More food per foot, more harvests per year
Lucerne Valley, Calif.
The idea germinated a decade ago amid the cornfields of Iowa. And now, here on the High Desert of California, in the land of mesquite, sagebrush, and the ubiquitous Joshua tree, it has finally come of age.Skip to next paragraph
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It holds out the promise of substantial, inexpensive food production in those areas where normal production is difficult, if not impossible, or where open space is rare.
Just one acre cultivated under this system has the annual productive capacity of almost 30 acres under conventional farming methods.
What William A. Skaife began about 10 years ago in Dubuque, Iowa, as a method for growing houseplants has proliferated here at Honeyacre Farm to turn some old greenhouses into a truck farm. Mr. Skaife's method requires comparatively little energy, not much water, and no exceptional skills from operators - three things that set it apart from other intensive food-producing operations.
Hydroponics, the art of growing plants in soilless situations using a complete nutrient solution, is basic to the system, but two more factors are also crucial: the ability to move mature plants from one bed to another without setback, and a unique system (Skaife calls it ''sat-a-lighting'') of training plants to grow in tight spaces.
If all this sounds complicated, it isn't. This setup here in Lucerne Valley does not require the regular delivery and drainage of plant nutrients, as in conventional hydroponics. Even the need to monitor the pH (acidity or alkalinity) of the nutrient solution appears unnecessary. Pumping systems and electrical power are a help, but not vital.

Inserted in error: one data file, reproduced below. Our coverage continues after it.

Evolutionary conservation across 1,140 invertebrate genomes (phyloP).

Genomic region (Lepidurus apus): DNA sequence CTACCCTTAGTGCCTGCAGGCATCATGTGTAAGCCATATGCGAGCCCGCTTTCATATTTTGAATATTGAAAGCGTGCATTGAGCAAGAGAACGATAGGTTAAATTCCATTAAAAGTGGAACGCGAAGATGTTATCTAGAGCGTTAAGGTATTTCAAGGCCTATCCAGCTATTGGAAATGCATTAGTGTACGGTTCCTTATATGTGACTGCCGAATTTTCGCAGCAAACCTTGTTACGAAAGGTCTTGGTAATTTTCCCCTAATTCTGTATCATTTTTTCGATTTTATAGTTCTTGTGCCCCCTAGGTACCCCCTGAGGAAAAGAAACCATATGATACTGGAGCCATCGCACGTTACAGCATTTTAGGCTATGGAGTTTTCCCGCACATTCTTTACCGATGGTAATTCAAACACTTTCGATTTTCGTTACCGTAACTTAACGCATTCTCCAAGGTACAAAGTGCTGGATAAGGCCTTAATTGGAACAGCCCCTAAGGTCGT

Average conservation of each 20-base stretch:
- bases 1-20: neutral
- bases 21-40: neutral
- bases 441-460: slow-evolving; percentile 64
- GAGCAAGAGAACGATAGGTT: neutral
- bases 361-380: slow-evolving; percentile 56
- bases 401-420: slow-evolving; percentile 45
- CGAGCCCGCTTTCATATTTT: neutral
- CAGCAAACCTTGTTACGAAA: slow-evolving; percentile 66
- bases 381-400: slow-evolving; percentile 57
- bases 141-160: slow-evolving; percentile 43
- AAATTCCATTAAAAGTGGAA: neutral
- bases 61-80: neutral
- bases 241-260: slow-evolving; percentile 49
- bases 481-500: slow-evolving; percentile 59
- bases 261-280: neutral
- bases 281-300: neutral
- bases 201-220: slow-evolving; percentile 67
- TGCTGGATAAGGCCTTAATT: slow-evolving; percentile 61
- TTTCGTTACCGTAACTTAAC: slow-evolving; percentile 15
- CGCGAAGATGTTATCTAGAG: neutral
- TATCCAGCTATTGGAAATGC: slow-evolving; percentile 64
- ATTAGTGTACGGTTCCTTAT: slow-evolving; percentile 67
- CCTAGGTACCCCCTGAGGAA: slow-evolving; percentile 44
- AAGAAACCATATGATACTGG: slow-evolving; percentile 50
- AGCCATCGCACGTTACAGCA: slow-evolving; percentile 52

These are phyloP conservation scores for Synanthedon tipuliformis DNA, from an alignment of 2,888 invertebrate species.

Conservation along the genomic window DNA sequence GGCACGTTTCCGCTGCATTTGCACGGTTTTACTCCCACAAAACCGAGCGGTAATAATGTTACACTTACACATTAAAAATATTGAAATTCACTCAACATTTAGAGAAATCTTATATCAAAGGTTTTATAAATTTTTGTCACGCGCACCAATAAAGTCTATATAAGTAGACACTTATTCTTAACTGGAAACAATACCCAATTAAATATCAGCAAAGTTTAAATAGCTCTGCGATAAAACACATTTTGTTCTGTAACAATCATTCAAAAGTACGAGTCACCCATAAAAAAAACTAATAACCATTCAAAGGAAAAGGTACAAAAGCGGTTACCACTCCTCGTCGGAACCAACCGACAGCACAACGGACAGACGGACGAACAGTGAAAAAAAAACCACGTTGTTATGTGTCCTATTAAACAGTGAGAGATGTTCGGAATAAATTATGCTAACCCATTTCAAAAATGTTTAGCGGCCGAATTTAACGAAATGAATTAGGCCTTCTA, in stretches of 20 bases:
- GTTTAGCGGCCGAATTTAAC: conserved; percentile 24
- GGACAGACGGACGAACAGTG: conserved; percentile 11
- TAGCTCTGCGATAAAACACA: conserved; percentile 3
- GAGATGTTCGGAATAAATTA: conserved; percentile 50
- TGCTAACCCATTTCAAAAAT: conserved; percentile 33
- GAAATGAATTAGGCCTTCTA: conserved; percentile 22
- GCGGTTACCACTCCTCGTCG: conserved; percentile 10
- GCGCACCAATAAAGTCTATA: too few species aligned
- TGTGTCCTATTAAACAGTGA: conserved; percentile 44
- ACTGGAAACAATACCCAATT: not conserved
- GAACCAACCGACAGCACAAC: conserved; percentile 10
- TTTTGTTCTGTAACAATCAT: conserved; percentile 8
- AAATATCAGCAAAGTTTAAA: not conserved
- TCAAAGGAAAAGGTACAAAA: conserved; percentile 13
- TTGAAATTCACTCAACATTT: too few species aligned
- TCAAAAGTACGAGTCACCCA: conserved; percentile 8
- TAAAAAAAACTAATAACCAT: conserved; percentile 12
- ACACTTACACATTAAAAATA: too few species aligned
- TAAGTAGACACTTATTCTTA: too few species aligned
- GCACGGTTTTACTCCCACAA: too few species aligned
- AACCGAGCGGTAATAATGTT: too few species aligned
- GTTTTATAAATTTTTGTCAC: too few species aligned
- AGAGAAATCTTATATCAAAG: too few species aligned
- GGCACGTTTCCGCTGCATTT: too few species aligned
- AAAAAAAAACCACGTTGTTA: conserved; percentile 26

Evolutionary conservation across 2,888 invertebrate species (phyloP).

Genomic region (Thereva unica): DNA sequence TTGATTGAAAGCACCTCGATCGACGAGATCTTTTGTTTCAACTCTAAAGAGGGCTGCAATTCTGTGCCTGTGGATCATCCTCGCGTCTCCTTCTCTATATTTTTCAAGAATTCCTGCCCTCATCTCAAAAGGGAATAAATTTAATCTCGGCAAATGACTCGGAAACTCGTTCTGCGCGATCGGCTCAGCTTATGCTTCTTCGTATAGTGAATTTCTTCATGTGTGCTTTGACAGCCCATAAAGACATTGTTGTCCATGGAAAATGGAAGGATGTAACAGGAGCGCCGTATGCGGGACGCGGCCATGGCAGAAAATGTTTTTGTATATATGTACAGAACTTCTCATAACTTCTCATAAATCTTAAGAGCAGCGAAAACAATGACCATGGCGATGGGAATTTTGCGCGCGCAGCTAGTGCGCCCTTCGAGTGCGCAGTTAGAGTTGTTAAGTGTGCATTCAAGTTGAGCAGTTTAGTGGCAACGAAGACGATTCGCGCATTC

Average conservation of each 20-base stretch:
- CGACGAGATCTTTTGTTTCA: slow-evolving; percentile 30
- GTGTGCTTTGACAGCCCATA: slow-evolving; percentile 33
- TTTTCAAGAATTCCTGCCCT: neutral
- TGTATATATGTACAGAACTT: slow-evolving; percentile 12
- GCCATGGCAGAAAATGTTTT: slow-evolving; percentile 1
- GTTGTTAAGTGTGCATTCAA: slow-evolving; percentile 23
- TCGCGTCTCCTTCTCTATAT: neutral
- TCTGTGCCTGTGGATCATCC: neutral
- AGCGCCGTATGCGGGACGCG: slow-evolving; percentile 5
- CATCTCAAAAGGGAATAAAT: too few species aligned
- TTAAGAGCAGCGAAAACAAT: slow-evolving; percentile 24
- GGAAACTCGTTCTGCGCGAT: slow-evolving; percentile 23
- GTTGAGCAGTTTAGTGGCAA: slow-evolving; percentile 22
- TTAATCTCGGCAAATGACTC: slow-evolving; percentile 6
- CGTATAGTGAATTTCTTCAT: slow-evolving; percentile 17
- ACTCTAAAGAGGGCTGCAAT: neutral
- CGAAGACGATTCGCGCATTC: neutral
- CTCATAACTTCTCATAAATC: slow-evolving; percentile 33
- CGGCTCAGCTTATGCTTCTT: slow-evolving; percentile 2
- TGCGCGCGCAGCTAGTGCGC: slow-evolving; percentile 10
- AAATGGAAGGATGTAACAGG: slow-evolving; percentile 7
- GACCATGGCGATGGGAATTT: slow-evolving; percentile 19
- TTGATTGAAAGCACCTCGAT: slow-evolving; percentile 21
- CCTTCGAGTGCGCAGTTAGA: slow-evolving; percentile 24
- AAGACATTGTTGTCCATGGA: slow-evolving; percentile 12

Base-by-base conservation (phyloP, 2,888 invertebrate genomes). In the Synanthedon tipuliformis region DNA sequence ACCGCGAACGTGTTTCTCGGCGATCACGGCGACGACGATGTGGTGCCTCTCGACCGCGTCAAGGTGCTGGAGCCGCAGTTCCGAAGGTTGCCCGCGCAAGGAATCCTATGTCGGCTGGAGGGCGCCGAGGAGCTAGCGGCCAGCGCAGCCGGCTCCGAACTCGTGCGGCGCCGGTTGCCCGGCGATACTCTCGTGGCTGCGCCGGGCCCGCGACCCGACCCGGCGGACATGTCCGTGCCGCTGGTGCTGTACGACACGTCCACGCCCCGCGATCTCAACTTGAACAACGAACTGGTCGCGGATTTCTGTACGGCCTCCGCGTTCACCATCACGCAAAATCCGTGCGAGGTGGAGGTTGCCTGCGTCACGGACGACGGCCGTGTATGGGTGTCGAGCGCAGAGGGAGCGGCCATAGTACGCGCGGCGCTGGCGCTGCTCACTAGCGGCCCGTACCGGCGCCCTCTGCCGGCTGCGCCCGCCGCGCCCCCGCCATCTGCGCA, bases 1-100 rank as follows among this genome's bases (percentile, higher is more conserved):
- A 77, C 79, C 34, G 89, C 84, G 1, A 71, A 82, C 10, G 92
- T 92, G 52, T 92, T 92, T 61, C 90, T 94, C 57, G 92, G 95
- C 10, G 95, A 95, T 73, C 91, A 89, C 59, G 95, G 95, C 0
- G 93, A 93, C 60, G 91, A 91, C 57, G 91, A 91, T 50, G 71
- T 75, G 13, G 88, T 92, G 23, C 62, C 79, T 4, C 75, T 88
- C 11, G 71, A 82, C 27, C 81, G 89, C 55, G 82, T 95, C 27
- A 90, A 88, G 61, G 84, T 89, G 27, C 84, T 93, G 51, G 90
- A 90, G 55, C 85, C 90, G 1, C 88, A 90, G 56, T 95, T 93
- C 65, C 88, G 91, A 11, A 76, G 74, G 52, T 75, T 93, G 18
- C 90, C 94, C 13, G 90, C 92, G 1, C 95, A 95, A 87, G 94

For these reasons the Skaife system could operate as readily in the third world or in an urban setting as it does here.
Indeed, a system using this method is now being planned by the Foundation for the Peoples of the South Pacific Inc. for the island of Fiji. Construction should begin in a few months. Another is scheduled for a Chicago rooftop. Commercial ventures are also being licensed in several cities around the United States, including Orange Lake, Fla., and Pittsburgh.
For Bill Skaife, a lawyer and one-time Christmas tree grower, developing his system involved many trials ''and almost as many errors.'' But here in Lucerne Valley it has proved itself.
Gene Calvano, owner of a local market that sells the Honeyacre produce, was initially skeptical. But Mr. Calvano is now one of Skaife's biggest boosters. When freshness, good flavor, and the right price come together in a product, it's unbeatable, he says.
Skaife, who had more than enough doubts of his own over the past decade, understands such initial skepticism. ''It sounds too good to be true,'' he admits, ''but it's not.'' His answer to the skeptic: ''Come and see for yourself.''
During my visit, tomatoes at various stages of development cover the vines, and for the first time I taste commercially grown fruit as good as, or better-flavored than, the tomatoes I grow in my own biologically rich garden soil. Peppers, cantaloupes, cucumbers, peas, beans, chard, even (despite the desert heat) Brussels sprouts, are growing vigorously and often sharing the same bed.